* IdiotBall: Brandt dumping Yunita in an inn. Aire getting turned into a cat by blatantly cursed treasure. Everything Jusqua does between that and dumping Yunita in a ''different'' inn.
* InventoryManagementPuzzle: Each character can only hold 15 non-stackable items, including equipment and spells, though key items are separate. The storage can hold up to 99 of any item, of course.
** Don't forget abilities - there are only 6 slots for spells and Crown abilities.
* JackOfAllStats[=, =]MasterOfNone: Jusqua, whose Strength, Intellect, and Spirit stats all max out at 65.
* JourneyToTheCenterOfTheMind: Rolan's heart has been festering in resentment and self-hatred for hundreds of years; in order for him to help the party, they must enter his heart and cleanse him of his demons.
* KarlMarxHatesYourGuts: Averted in Urbeth's shopkeeping minigame, where the wealthy locals will pay several times the going rate for something you bought in the next street, or even the same shop. Unlimited profits, here we come.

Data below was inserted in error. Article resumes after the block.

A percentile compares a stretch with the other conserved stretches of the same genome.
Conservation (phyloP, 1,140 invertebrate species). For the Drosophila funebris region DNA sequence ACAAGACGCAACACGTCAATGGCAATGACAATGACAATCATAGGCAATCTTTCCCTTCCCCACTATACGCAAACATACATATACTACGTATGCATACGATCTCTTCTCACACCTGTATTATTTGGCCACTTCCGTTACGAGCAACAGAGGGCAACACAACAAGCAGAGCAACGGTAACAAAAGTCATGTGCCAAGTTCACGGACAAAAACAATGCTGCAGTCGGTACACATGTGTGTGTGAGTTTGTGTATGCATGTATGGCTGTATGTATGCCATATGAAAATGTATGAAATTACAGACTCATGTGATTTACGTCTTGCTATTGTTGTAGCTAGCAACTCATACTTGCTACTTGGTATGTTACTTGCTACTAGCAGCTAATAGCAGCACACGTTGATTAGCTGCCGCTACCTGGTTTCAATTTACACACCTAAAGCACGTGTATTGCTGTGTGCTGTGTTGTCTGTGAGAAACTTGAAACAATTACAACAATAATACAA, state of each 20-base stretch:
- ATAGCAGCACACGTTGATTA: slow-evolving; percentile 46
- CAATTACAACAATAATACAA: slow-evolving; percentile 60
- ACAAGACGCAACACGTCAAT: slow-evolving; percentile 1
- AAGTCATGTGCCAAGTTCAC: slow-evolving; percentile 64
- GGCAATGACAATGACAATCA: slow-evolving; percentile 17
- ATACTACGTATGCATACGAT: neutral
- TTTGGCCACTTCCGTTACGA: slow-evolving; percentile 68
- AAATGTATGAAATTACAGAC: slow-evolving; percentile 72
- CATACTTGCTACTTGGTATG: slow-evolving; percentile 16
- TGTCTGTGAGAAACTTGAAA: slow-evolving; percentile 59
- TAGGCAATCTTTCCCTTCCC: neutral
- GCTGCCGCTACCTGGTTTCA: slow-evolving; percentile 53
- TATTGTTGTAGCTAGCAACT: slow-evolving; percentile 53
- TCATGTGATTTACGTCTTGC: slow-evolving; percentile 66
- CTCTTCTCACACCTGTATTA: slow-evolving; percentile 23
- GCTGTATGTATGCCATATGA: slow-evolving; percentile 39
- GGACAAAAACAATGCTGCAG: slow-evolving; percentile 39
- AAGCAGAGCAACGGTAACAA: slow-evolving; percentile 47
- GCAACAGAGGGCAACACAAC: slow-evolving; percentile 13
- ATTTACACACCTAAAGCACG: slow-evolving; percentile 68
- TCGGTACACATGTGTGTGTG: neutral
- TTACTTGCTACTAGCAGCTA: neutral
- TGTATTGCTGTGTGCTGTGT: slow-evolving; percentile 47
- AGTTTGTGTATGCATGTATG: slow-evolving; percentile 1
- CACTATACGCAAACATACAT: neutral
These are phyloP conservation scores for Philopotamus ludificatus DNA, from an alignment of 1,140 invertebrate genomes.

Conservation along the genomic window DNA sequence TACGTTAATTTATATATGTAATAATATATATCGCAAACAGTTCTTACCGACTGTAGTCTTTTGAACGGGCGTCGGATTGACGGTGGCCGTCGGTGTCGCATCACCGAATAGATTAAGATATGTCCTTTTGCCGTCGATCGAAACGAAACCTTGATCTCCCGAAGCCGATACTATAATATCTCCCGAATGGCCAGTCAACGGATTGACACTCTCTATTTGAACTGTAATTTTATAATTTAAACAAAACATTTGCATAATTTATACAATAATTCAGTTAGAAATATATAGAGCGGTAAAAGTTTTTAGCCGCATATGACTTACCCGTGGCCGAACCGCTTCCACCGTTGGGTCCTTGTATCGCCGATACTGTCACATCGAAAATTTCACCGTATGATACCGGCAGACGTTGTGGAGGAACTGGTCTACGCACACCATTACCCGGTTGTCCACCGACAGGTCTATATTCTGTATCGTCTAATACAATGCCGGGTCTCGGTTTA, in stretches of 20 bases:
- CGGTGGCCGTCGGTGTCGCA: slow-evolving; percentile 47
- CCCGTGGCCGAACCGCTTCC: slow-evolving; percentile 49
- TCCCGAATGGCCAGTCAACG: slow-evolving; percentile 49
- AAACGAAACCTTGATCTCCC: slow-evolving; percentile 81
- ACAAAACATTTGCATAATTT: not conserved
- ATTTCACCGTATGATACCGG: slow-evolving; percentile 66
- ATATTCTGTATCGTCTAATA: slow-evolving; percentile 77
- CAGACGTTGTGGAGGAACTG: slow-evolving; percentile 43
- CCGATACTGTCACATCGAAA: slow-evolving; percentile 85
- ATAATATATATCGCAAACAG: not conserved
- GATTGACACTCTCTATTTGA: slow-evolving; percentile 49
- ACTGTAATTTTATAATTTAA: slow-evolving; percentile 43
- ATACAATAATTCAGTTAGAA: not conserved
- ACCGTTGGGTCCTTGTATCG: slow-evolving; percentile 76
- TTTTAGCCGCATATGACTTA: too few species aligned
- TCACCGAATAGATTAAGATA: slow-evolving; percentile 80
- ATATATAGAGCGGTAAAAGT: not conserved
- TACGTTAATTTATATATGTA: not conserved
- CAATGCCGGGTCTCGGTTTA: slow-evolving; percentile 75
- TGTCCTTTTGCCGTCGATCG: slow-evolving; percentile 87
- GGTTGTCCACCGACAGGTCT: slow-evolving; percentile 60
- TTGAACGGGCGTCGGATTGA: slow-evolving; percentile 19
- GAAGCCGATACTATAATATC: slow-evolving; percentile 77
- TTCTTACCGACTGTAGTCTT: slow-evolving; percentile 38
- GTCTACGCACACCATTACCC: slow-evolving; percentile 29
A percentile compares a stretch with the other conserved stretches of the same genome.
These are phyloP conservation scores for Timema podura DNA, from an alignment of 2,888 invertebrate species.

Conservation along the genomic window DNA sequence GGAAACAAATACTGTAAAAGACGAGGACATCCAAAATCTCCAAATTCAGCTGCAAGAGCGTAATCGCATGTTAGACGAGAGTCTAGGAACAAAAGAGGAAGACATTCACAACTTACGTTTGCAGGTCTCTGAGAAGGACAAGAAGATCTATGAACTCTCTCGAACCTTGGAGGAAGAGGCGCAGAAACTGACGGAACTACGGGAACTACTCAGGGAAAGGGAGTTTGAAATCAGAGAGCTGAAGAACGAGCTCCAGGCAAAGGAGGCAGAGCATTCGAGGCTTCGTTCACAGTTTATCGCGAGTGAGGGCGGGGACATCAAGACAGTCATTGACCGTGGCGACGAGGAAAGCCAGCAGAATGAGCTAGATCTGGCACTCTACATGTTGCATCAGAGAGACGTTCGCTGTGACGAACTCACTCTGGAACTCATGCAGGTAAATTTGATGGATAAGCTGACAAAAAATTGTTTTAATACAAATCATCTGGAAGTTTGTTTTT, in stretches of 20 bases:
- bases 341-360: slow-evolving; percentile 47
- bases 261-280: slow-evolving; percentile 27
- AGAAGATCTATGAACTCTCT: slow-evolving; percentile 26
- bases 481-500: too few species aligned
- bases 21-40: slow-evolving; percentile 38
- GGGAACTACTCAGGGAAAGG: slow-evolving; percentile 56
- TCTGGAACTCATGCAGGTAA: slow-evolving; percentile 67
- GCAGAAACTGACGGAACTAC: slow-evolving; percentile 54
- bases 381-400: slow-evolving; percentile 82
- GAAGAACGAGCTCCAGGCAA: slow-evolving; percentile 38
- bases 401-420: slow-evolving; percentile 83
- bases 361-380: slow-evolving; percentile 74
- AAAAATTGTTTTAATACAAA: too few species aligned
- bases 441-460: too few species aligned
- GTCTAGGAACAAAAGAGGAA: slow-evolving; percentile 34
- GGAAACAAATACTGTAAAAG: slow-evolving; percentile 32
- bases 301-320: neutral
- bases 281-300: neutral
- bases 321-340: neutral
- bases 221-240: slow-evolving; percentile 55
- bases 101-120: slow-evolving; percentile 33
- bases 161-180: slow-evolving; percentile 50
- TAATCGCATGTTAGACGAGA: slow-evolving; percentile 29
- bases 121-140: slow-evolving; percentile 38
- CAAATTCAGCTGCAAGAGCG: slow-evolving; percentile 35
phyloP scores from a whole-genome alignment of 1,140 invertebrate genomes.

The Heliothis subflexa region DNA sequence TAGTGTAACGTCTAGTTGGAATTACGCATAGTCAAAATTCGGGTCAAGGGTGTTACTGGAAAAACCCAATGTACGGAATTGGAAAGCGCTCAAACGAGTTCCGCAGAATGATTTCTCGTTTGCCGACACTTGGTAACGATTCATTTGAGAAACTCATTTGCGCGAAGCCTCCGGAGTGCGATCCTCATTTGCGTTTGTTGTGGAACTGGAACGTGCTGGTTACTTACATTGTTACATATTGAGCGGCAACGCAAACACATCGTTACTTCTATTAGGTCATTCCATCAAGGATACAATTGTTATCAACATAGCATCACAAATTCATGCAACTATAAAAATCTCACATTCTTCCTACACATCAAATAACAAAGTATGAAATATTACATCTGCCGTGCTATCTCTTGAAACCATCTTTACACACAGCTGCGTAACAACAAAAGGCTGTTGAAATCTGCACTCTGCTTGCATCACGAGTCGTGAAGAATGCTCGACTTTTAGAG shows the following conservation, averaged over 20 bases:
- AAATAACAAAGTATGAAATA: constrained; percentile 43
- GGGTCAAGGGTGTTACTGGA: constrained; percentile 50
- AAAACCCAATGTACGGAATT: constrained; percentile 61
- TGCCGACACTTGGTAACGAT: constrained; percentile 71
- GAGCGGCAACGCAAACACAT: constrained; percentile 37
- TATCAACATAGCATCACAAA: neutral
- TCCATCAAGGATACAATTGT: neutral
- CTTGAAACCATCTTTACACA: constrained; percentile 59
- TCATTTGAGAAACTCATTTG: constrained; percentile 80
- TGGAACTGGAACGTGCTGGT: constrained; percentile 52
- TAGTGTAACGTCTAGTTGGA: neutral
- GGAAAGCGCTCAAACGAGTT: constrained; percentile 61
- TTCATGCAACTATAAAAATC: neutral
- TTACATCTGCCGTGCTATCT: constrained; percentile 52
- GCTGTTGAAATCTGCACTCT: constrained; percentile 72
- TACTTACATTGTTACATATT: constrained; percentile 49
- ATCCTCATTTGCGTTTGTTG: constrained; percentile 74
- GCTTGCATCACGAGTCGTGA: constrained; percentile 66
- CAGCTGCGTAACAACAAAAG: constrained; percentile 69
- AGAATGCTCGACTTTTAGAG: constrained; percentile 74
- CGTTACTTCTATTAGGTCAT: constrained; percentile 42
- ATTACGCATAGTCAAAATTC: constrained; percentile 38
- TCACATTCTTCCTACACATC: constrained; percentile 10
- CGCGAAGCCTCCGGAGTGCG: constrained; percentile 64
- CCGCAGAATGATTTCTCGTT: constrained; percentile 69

* LethalJokeCharacter: The game seems to revel in kicking the shit out of the concept of {{Useless Useful Spell}}s, since most of the crowns are extremely purpose-built but manage to be absolute game breakers, such as the [[HeartIsAnAwesomePower seamstress]], [[CombatMedic salve-maker]], and [[ScrewTheRulesIHaveMoney merchant]]. The typical "I like swords" classes from the mainline ''Franchise/FinalFantasy'' series, on the other hand, are average at best.
* LightIsNotGood: Lucifer has light based attacks and is vulnerable to dark damage. Curiously, Satan (who is an entirely different being in this games universe) is the opposite (uses dark attacks and vulnerable to light)
* LinearWarriorsQuadraticWizards: While it's possible to kill just about every enemy you come across with physical attacks, you ''will'' need to rely on magic spells and Crown abilities, especially in the second half of the game where the enemy's levels scale to match yours.
* LongSongShortScene: The dragon riding tune is much longer than necessary, considering how small the game world is, and how quick it takes to ride from one place to another.
* LostForever: Lots of items. Talk to everyone before and after certain plot flags, such as Kuore after being entrusted with the mission to go to the Witch's Mansion to rescue Aire.